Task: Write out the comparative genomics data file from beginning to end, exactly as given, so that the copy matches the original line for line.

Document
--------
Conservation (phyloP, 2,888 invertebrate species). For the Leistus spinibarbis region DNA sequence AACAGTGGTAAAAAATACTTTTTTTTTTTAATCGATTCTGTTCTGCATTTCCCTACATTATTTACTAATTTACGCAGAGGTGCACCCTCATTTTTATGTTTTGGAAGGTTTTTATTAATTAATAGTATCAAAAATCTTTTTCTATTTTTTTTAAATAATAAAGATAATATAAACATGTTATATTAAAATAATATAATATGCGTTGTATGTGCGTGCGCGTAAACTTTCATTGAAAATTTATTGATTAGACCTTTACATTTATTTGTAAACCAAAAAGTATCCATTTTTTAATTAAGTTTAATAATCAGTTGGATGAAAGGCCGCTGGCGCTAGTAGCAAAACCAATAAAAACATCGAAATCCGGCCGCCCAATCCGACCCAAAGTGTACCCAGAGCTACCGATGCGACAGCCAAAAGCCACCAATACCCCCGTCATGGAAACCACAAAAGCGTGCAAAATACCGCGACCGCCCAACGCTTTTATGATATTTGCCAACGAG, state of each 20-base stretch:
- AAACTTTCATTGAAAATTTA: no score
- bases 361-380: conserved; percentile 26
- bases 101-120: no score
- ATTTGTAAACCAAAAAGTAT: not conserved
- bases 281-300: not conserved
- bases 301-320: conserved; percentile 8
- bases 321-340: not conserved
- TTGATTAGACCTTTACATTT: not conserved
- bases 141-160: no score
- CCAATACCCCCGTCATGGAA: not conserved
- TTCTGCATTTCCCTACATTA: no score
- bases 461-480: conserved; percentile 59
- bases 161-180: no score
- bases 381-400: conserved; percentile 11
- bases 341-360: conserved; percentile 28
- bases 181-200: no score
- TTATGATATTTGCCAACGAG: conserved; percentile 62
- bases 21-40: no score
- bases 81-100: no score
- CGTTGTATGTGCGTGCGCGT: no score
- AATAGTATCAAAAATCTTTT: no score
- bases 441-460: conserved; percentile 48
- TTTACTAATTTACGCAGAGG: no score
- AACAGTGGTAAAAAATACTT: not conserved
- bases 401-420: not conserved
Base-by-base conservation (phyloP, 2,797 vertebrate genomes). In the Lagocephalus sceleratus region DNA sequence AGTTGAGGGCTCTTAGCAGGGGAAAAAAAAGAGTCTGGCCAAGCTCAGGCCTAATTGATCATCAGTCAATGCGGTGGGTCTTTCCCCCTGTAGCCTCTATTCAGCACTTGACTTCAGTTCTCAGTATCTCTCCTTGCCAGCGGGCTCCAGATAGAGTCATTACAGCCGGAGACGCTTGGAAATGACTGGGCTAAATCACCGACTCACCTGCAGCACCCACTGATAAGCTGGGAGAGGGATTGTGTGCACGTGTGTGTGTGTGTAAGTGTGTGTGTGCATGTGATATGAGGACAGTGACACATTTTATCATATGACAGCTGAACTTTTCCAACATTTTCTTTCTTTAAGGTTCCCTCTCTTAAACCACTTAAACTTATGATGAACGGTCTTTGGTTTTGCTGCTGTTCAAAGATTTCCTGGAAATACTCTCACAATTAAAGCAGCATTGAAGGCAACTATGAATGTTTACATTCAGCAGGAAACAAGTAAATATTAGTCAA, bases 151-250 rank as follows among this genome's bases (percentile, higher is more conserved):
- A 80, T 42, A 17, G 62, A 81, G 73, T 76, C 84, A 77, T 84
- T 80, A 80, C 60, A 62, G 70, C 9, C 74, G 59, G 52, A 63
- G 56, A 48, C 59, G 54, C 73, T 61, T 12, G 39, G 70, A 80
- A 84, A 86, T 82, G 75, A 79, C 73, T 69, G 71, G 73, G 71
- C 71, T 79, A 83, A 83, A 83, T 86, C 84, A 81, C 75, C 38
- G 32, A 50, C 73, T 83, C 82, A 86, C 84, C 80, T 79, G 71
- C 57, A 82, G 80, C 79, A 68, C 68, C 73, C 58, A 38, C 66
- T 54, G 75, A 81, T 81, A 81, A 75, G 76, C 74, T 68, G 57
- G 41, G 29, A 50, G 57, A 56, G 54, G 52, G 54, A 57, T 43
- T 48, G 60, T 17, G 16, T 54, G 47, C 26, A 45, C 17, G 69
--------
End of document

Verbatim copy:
Conservation (phyloP, 2,888 invertebrate species). For the Leistus spinibarbis region DNA sequence AACAGTGGTAAAAAATACTTTTTTTTTTTAATCGATTCTGTTCTGCATTTCCCTACATTATTTACTAATTTACGCAGAGGTGCACCCTCATTTTTATGTTTTGGAAGGTTTTTATTAATTAATAGTATCAAAAATCTTTTTCTATTTTTTTTAAATAATAAAGATAATATAAACATGTTATATTAAAATAATATAATATGCGTTGTATGTGCGTGCGCGTAAACTTTCATTGAAAATTTATTGATTAGACCTTTACATTTATTTGTAAACCAAAAAGTATCCATTTTTTAATTAAGTTTAATAATCAGTTGGATGAAAGGCCGCTGGCGCTAGTAGCAAAACCAATAAAAACATCGAAATCCGGCCGCCCAATCCGACCCAAAGTGTACCCAGAGCTACCGATGCGACAGCCAAAAGCCACCAATACCCCCGTCATGGAAACCACAAAAGCGTGCAAAATACCGCGACCGCCCAACGCTTTTATGATATTTGCCAACGAG, state of each 20-base stretch:
- AAACTTTCATTGAAAATTTA: no score
- bases 361-380: conserved; percentile 26
- bases 101-120: no score
- ATTTGTAAACCAAAAAGTAT: not conserved
- bases 281-300: not conserved
- bases 301-320: conserved; percentile 8
- bases 321-340: not conserved
- TTGATTAGACCTTTACATTT: not conserved
- bases 141-160: no score
- CCAATACCCCCGTCATGGAA: not conserved
- TTCTGCATTTCCCTACATTA: no score
- bases 461-480: conserved; percentile 59
- bases 161-180: no score
- bases 381-400: conserved; percentile 11
- bases 341-360: conserved; percentile 28
- bases 181-200: no score
- TTATGATATTTGCCAACGAG: conserved; percentile 62
- bases 21-40: no score
- bases 81-100: no score
- CGTTGTATGTGCGTGCGCGT: no score
- AATAGTATCAAAAATCTTTT: no score
- bases 441-460: conserved; percentile 48
- TTTACTAATTTACGCAGAGG: no score
- AACAGTGGTAAAAAATACTT: not conserved
- bases 401-420: not conserved
Base-by-base conservation (phyloP, 2,797 vertebrate genomes). In the Lagocephalus sceleratus region DNA sequence AGTTGAGGGCTCTTAGCAGGGGAAAAAAAAGAGTCTGGCCAAGCTCAGGCCTAATTGATCATCAGTCAATGCGGTGGGTCTTTCCCCCTGTAGCCTCTATTCAGCACTTGACTTCAGTTCTCAGTATCTCTCCTTGCCAGCGGGCTCCAGATAGAGTCATTACAGCCGGAGACGCTTGGAAATGACTGGGCTAAATCACCGACTCACCTGCAGCACCCACTGATAAGCTGGGAGAGGGATTGTGTGCACGTGTGTGTGTGTGTAAGTGTGTGTGTGCATGTGATATGAGGACAGTGACACATTTTATCATATGACAGCTGAACTTTTCCAACATTTTCTTTCTTTAAGGTTCCCTCTCTTAAACCACTTAAACTTATGATGAACGGTCTTTGGTTTTGCTGCTGTTCAAAGATTTCCTGGAAATACTCTCACAATTAAAGCAGCATTGAAGGCAACTATGAATGTTTACATTCAGCAGGAAACAAGTAAATATTAGTCAA, bases 151-250 rank as follows among this genome's bases (percentile, higher is more conserved):
- A 80, T 42, A 17, G 62, A 81, G 73, T 76, C 84, A 77, T 84
- T 80, A 80, C 60, A 62, G 70, C 9, C 74, G 59, G 52, A 63
- G 56, A 48, C 59, G 54, C 73, T 61, T 12, G 39, G 70, A 80
- A 84, A 86, T 82, G 75, A 79, C 73, T 69, G 71, G 73, G 71
- C 71, T 79, A 83, A 83, A 83, T 86, C 84, A 81, C 75, C 38
- G 32, A 50, C 73, T 83, C 82, A 86, C 84, C 80, T 79, G 71
- C 57, A 82, G 80, C 79, A 68, C 68, C 73, C 58, A 38, C 66
- T 54, G 75, A 81, T 81, A 81, A 75, G 76, C 74, T 68, G 57
- G 41, G 29, A 50, G 57, A 56, G 54, G 52, G 54, A 57, T 43
- T 48, G 60, T 17, G 16, T 54, G 47, C 26, A 45, C 17, G 69